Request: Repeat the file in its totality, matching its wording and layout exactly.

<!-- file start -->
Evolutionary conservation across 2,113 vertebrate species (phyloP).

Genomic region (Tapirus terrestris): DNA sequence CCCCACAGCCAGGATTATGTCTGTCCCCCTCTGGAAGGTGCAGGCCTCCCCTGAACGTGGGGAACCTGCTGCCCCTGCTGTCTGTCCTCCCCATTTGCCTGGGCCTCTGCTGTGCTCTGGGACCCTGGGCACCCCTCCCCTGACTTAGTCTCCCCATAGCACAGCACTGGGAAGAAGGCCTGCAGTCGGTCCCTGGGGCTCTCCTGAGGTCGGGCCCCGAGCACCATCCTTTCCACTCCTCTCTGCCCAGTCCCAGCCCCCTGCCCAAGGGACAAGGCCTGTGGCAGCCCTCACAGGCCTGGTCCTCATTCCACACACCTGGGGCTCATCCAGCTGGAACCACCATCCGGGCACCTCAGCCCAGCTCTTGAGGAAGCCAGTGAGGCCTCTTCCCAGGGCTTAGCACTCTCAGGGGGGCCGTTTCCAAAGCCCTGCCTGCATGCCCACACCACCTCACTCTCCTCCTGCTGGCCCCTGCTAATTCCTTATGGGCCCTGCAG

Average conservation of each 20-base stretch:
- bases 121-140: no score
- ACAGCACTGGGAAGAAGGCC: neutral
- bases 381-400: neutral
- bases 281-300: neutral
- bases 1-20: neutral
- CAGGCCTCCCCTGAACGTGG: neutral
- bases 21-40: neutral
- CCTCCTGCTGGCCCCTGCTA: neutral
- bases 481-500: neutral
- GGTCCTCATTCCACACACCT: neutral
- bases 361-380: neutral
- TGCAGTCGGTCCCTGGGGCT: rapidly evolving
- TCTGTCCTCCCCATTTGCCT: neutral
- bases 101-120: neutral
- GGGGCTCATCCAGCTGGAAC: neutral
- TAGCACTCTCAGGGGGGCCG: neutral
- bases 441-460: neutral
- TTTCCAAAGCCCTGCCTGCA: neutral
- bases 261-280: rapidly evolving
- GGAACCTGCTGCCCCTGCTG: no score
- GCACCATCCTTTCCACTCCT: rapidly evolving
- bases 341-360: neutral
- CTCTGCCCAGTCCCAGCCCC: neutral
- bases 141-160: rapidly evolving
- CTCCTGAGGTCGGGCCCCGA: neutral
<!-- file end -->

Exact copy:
Evolutionary conservation across 2,113 vertebrate species (phyloP).

Genomic region (Tapirus terrestris): DNA sequence CCCCACAGCCAGGATTATGTCTGTCCCCCTCTGGAAGGTGCAGGCCTCCCCTGAACGTGGGGAACCTGCTGCCCCTGCTGTCTGTCCTCCCCATTTGCCTGGGCCTCTGCTGTGCTCTGGGACCCTGGGCACCCCTCCCCTGACTTAGTCTCCCCATAGCACAGCACTGGGAAGAAGGCCTGCAGTCGGTCCCTGGGGCTCTCCTGAGGTCGGGCCCCGAGCACCATCCTTTCCACTCCTCTCTGCCCAGTCCCAGCCCCCTGCCCAAGGGACAAGGCCTGTGGCAGCCCTCACAGGCCTGGTCCTCATTCCACACACCTGGGGCTCATCCAGCTGGAACCACCATCCGGGCACCTCAGCCCAGCTCTTGAGGAAGCCAGTGAGGCCTCTTCCCAGGGCTTAGCACTCTCAGGGGGGCCGTTTCCAAAGCCCTGCCTGCATGCCCACACCACCTCACTCTCCTCCTGCTGGCCCCTGCTAATTCCTTATGGGCCCTGCAG

Average conservation of each 20-base stretch:
- bases 121-140: no score
- ACAGCACTGGGAAGAAGGCC: neutral
- bases 381-400: neutral
- bases 281-300: neutral
- bases 1-20: neutral
- CAGGCCTCCCCTGAACGTGG: neutral
- bases 21-40: neutral
- CCTCCTGCTGGCCCCTGCTA: neutral
- bases 481-500: neutral
- GGTCCTCATTCCACACACCT: neutral
- bases 361-380: neutral
- TGCAGTCGGTCCCTGGGGCT: rapidly evolving
- TCTGTCCTCCCCATTTGCCT: neutral
- bases 101-120: neutral
- GGGGCTCATCCAGCTGGAAC: neutral
- TAGCACTCTCAGGGGGGCCG: neutral
- bases 441-460: neutral
- TTTCCAAAGCCCTGCCTGCA: neutral
- bases 261-280: rapidly evolving
- GGAACCTGCTGCCCCTGCTG: no score
- GCACCATCCTTTCCACTCCT: rapidly evolving
- bases 341-360: neutral
- CTCTGCCCAGTCCCAGCCCC: neutral
- bases 141-160: rapidly evolving
- CTCCTGAGGTCGGGCCCCGA: neutral